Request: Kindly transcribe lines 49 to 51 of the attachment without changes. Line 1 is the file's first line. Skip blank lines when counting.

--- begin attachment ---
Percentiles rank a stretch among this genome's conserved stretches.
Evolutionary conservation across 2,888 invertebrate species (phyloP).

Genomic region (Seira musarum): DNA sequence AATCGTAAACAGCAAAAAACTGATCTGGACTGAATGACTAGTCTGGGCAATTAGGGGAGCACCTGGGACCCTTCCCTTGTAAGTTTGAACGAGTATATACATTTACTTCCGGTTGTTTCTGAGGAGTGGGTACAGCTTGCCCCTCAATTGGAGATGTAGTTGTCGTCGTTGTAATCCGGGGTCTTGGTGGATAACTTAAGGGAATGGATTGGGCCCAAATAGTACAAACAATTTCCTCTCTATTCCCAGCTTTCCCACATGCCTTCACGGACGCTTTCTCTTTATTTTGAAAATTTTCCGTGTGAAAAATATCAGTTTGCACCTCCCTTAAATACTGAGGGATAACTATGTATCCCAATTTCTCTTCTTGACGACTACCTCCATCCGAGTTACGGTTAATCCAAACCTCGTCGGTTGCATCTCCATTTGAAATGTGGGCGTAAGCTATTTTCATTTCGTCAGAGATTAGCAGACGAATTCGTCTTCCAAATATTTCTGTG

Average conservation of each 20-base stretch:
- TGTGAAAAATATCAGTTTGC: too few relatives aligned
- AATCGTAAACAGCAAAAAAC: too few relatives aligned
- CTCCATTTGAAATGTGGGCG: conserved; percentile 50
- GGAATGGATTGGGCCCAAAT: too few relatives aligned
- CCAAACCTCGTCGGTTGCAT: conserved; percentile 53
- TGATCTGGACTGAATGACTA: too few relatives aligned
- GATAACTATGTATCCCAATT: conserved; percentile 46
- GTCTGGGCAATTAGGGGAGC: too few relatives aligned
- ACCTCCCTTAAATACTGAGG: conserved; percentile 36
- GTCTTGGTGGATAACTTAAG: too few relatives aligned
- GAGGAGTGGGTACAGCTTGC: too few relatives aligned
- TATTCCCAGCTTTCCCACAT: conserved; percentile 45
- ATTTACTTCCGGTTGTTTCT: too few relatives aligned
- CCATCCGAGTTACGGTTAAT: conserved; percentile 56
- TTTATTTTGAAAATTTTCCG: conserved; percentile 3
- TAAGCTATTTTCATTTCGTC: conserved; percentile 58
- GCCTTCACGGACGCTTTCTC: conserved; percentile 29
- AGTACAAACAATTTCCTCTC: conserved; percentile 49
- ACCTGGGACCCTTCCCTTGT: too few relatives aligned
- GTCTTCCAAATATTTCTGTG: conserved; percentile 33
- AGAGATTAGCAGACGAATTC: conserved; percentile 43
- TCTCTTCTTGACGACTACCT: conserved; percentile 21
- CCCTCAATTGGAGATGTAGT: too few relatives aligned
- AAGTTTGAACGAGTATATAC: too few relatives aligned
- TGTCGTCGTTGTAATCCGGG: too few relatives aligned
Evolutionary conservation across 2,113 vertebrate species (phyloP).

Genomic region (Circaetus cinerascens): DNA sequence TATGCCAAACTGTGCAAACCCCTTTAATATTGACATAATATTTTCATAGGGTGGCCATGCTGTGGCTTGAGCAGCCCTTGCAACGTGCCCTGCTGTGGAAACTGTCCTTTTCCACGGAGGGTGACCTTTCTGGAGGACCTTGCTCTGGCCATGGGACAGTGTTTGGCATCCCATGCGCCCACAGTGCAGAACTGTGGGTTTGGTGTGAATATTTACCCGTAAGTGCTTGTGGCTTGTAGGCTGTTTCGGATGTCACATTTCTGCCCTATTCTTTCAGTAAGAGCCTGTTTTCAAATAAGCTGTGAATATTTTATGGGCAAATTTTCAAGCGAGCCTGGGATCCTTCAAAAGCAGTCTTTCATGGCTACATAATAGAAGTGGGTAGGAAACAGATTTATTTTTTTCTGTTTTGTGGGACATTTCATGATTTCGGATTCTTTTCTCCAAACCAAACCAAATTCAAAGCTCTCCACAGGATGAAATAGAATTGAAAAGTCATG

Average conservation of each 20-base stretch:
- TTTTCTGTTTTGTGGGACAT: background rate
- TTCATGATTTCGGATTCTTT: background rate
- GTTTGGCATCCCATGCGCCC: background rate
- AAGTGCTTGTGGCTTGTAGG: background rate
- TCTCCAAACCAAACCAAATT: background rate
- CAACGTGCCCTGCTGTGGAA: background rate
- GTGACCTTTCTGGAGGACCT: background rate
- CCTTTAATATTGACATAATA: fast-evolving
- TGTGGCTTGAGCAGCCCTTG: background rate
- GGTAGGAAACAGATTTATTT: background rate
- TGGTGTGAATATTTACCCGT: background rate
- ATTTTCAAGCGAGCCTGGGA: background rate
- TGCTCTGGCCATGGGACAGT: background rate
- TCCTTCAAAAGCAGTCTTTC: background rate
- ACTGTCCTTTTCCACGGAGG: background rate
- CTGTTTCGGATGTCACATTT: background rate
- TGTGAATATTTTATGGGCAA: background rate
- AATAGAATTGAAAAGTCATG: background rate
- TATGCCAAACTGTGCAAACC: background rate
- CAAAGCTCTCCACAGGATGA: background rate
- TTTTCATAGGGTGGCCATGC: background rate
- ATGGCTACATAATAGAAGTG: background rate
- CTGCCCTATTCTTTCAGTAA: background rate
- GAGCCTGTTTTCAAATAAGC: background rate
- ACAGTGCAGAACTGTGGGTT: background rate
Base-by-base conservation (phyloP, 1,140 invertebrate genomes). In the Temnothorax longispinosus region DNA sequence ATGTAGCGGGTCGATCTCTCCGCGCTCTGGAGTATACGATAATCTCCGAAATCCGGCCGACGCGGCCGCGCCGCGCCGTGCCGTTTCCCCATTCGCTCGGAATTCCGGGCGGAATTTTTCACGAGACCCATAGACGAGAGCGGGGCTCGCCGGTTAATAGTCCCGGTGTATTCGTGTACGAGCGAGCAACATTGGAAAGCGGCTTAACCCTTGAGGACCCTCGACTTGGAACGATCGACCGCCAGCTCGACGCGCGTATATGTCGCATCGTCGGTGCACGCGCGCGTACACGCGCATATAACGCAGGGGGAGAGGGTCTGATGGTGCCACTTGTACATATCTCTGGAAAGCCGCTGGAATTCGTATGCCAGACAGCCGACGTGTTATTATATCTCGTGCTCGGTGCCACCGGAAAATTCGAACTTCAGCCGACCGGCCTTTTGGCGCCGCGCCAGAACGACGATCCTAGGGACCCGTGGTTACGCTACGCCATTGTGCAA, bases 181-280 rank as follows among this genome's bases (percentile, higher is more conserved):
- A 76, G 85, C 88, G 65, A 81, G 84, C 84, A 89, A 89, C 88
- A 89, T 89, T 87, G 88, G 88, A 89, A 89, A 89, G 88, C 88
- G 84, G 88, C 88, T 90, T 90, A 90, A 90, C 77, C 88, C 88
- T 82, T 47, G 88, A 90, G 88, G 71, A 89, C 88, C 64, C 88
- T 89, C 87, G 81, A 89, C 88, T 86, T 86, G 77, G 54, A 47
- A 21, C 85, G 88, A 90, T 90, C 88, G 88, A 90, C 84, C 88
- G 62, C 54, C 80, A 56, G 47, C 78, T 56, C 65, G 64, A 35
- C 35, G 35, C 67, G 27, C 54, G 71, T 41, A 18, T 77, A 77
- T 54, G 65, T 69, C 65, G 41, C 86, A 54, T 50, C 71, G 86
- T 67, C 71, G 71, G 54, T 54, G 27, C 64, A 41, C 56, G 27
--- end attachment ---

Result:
- TGTGAATATTTTATGGGCAA: background rate
- AATAGAATTGAAAAGTCATG: background rate
- TATGCCAAACTGTGCAAACC: background rate